Ever since the Great Recession officially ended five years ago, the New Jersey economy has been lagging behind the rest of the nation, but new data suggests the Garden State may finally be turning a corner.

(denisvrublevski, ThinkStock)

“We added 31,200 jobs in 2014, but it looks like we’ll add 56,000 in 2015, so that is almost a doubling. The key metric for evaluating the state economy in an up-to-date manner, is monthly payroll employment," said James Hughes, dean of the Edward J. Bloustein School of Planning and Public Policy at Rutgers University.

Hughes said that’s important because “job creation generates more income, it pulls people out of poverty, it increases consumer expenditure streams, job growth is really key to a healthy economy.”

“It suggests that 2016 could be very, very positive, that we’re heading into it with very positive job growth momentum. 2016 should be a repeat of 2015, so we’ll be adding between 55,000 and 60,000 private sector jobs," he said.

Hughes said another positive element that has contributed to New Jersey’s strong economic rebound is cheaper energy prices.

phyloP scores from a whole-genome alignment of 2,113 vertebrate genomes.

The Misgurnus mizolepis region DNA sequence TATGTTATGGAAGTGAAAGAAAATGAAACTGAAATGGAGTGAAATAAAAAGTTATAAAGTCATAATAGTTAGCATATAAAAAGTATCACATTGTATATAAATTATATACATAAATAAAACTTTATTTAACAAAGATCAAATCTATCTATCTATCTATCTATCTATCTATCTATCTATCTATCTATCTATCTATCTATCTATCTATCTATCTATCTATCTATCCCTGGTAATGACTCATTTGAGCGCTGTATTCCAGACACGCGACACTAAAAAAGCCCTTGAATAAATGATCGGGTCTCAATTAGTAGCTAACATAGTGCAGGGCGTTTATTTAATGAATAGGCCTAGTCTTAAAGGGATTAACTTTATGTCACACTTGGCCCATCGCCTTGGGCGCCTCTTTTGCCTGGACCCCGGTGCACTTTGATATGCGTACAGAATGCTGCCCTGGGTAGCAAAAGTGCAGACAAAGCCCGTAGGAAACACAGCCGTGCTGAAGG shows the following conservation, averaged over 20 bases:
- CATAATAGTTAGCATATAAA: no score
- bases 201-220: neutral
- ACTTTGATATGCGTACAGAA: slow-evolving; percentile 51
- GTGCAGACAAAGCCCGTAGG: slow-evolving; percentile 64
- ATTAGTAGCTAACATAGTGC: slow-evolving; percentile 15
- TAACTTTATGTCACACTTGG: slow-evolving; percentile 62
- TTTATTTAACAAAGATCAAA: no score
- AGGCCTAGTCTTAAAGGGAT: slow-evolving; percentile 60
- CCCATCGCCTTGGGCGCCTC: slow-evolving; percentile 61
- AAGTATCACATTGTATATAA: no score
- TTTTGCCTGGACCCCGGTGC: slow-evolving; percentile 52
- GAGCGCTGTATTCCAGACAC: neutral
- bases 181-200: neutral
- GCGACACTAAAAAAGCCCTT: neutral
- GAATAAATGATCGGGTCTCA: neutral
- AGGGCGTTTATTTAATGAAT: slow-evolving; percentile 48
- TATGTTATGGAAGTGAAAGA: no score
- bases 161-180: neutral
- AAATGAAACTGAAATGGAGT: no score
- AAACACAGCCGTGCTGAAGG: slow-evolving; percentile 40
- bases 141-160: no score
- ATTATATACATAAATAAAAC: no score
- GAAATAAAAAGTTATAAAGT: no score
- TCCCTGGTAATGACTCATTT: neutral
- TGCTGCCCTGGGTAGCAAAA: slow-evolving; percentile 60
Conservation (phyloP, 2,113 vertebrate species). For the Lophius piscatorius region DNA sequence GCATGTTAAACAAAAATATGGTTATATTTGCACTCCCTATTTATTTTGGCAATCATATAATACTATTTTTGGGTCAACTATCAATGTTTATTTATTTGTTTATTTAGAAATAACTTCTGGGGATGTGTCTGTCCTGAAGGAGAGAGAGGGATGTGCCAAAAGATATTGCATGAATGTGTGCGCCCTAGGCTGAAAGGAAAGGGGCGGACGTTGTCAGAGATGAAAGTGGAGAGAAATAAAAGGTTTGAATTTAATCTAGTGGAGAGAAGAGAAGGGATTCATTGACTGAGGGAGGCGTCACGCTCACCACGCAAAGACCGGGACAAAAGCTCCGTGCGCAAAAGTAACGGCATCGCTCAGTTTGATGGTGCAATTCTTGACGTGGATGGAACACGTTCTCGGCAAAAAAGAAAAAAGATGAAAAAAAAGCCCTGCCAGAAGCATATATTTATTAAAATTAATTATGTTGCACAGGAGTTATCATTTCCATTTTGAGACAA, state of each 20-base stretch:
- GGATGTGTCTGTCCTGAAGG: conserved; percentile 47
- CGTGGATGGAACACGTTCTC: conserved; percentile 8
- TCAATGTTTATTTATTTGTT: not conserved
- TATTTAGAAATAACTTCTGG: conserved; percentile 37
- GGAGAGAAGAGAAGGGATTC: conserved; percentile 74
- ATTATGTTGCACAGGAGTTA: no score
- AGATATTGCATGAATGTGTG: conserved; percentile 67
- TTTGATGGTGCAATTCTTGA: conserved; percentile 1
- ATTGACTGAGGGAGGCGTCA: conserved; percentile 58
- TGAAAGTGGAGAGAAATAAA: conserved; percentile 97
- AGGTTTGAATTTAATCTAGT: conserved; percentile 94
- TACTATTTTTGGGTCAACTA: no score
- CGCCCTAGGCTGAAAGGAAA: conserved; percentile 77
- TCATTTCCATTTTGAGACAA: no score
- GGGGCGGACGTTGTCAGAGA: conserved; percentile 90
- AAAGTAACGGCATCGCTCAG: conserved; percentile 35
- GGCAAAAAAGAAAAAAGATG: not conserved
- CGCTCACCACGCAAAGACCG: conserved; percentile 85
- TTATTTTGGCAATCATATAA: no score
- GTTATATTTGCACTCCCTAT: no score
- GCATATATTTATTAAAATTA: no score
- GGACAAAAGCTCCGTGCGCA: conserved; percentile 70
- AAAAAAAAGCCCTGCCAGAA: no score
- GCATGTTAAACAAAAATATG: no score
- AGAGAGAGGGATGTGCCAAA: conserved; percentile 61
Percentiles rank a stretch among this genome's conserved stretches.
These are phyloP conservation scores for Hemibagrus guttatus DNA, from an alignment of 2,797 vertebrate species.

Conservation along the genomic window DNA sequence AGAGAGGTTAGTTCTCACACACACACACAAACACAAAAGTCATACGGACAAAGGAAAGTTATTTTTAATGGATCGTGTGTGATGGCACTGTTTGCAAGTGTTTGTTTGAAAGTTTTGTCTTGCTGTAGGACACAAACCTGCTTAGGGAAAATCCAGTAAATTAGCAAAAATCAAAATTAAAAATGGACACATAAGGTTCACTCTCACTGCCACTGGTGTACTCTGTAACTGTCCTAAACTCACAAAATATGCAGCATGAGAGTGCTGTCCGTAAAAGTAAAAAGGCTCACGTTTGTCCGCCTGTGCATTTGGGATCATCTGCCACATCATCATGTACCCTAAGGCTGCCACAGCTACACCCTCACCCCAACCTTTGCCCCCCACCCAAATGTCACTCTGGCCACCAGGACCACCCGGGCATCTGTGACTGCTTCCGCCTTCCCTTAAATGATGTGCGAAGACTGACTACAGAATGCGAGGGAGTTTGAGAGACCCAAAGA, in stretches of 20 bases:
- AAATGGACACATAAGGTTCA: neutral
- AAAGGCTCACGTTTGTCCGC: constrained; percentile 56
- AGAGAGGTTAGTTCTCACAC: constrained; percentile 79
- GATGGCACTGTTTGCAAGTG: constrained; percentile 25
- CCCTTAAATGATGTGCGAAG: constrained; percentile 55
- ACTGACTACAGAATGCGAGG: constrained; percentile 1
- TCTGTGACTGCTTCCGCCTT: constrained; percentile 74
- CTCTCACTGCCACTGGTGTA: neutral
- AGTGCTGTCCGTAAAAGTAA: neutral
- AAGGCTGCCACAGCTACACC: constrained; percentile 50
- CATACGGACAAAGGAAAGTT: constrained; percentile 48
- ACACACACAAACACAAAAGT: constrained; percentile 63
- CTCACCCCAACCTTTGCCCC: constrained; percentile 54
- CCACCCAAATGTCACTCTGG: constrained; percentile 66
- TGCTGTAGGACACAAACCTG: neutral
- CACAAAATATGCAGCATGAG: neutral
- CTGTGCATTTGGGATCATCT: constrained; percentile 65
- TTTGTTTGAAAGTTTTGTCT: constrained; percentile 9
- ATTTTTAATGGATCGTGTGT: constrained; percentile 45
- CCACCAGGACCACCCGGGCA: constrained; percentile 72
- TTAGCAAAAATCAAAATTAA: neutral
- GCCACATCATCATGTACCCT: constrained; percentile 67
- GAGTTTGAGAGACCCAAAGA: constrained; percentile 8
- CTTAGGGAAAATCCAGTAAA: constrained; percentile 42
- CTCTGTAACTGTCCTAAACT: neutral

“Companies may see their energy bills lowered, so it may make it easier for them to hire,” he said.

At the same time, he said in 2013 and 2014 “the aftershocks of hurricane Sandy were still evident, and then 2014 we had the resizing of Atlantic City's casinos for a post-monopoly world and those are  now kind of fading.”

Hughes said the private sector jobs that have been created cover a wide spectrum, some high paying, some lower paying.

“I think our job creation pattern is pretty much in sync with the nation as a whole,” he said.

And there are other positive factors at play as well.

“We’re in a multi-family rental housing boom, we’re in an industrial warehouse distribution boom,” he said. “That has really been beneficial to the economy, and our economy is really supported now by very strong national growth."

Sign up for the NJ1015.com Newsletter

Get the best of NJ1015.com delivered to your inbox every day.